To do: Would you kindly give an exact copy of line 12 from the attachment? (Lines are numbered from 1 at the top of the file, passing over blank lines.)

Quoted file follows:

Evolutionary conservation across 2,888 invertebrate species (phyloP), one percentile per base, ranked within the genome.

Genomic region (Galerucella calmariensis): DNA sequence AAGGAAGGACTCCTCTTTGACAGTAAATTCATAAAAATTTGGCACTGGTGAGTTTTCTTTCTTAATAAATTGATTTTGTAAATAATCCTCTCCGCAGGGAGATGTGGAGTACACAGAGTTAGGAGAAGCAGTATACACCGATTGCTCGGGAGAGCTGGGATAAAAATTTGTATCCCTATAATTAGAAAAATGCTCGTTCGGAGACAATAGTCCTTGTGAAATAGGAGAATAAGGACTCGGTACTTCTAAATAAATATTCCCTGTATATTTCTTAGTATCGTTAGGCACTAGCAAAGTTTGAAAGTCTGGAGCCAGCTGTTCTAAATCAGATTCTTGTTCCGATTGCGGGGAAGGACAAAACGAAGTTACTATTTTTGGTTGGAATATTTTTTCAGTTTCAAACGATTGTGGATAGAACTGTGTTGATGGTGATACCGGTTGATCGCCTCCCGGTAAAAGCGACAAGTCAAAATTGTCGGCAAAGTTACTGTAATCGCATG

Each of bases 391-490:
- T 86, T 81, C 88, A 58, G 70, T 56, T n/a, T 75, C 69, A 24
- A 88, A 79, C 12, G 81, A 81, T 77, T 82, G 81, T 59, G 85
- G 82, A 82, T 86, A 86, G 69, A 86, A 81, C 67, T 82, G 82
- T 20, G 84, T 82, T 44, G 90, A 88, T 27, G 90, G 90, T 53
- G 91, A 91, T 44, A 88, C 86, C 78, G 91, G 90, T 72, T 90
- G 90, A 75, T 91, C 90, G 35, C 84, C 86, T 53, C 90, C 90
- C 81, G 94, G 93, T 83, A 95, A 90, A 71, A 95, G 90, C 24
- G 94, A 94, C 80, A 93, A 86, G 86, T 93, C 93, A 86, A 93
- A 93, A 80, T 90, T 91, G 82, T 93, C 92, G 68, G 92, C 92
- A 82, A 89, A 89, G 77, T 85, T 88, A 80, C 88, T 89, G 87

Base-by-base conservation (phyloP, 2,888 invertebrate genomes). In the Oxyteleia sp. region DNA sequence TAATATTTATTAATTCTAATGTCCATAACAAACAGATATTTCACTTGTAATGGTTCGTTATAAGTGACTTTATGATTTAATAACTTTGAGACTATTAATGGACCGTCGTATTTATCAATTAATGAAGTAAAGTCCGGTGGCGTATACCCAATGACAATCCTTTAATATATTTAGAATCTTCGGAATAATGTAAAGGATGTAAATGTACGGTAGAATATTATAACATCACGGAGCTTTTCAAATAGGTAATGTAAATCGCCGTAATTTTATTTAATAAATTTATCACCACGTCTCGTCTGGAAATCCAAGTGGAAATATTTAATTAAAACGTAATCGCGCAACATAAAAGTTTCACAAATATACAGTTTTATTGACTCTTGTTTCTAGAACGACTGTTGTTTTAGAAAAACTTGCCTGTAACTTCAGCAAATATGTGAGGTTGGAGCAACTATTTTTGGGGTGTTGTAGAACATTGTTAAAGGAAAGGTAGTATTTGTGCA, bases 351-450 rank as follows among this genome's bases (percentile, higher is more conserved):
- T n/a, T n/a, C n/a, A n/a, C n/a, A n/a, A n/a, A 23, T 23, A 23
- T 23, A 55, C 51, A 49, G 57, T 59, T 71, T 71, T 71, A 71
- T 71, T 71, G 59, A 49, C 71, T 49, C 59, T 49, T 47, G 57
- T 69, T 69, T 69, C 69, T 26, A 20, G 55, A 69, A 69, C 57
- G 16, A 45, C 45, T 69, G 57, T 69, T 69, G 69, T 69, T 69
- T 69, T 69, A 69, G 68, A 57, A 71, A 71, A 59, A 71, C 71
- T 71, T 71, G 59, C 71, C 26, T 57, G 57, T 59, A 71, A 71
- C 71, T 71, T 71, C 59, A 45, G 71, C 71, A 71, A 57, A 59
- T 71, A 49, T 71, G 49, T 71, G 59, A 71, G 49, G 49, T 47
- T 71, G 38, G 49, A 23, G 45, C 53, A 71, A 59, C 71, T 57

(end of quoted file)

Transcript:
- A 93, A 80, T 90, T 91, G 82, T 93, C 92, G 68, G 92, C 92